California Probate Lawyer

Probate Lawyers Help Clients Navigate Probate Administration Throughout California

The California probate code is voluminous and complex and can be difficult for an inexperienced personal representative to navigate—especially in the wake of the traumatic loss of a loved one or close friend. Both federal and state laws, as well as case law, often must be considered in order to successfully proceed through probate in California. Although probate would be avoided altogether in the ideal case, it is often not possible to avoid—but with the help of an experienced probate lawyer, you can minimize conflicts and work to avoid probate litigation.

The probate experience is, unfortunately, often unpleasant, and the primary goal upon entering probate should be to move as efficiently and swiftly as possible through the process. If you have been named personal representative of a loved one’s estate, contact an experienced probate lawyer to obtain the advice needed to accomplish these goals and exit probate as quickly as possible under the circumstances.

When is Probate Necessary Under California Law?

Under California Probate Code Section 13100, only estates that are valued at more than $150,000 are required to go through the probate process. This amount is adjusted from time to time, so it is important to consult with a probate lawyer to determine whether an estate that you are administering must go through probate. Despite this firm cap, several types of assets are excluded from probate because of the ownership structure of those assets, including:

  • Property owned in a joint tenancy with a third party,
  • Property owned as survivorship community property with the deceased individual’s surviving spouse,
  • Certain property that has been placed in a properly structured living trust or revocable living trust,
  • Property held in certain types of “payable on death” or joint accounts, such as bank accounts or CDs where the deceased individual has specified that a particular beneficiary will receive the account upon his or her death,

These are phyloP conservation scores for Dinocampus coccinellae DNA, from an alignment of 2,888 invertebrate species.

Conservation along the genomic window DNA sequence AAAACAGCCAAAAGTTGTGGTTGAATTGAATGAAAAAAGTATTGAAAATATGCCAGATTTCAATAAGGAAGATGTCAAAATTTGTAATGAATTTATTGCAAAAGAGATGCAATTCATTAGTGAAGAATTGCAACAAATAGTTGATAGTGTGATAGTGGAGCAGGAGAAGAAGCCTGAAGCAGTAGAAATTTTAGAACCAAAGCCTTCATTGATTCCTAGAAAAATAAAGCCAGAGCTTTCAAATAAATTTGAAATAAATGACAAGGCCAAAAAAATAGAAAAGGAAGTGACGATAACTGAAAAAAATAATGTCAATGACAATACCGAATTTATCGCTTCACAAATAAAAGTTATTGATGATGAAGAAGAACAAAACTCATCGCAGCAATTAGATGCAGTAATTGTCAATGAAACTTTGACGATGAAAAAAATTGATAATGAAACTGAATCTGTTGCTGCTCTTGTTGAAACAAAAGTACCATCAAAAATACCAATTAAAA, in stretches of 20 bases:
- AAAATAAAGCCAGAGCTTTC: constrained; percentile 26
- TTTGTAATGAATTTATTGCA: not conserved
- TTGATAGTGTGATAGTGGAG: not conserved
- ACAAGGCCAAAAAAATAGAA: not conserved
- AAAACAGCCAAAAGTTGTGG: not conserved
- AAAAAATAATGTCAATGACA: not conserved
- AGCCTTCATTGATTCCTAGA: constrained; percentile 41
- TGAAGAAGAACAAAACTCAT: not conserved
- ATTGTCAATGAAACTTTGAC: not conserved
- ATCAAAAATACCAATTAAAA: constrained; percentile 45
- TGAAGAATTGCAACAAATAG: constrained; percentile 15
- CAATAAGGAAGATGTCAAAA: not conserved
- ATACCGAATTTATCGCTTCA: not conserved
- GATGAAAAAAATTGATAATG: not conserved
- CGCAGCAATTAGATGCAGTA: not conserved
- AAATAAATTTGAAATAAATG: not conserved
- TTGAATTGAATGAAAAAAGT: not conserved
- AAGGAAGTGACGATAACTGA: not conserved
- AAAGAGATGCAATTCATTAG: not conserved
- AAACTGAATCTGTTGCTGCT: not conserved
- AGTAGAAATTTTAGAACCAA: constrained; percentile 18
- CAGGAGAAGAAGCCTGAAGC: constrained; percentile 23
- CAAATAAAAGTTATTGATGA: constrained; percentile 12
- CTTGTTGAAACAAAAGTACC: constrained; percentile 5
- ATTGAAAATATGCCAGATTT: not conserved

• IRAs, 401(k)s, life insurance and other types of accounts that designate a beneficiary who will receive the assets upon the owner’s death.

The probate process can also be simplified when the assets are inherited by a surviving spouse in situations where the decedent and surviving spouse did not own the property jointly.

The personal representative of an estate generally has the duty to organize and inventory all of the deceased individual’s assets—a process known as “marshaling”. He or she is then required to file the inventory of all assets that will be subject to probate with the probate court, along with an appraisal.

An Experienced Probate Lawyer Can Help Streamline California’s Probate Process

Probate in California presents many opportunities for an inexperienced executor to make a mistake that could result in delays, additional expenses or conflict. At the Law Offices of Darrell C. Harriman, our experienced probate team has successfully handled hundreds of probate cases and is well-versed in the potential complications that can arise in these cases. If you have been named personal representative of an estate and are feeling overwhelmed or confused by the probate process, contact our office to help evaluate your case today.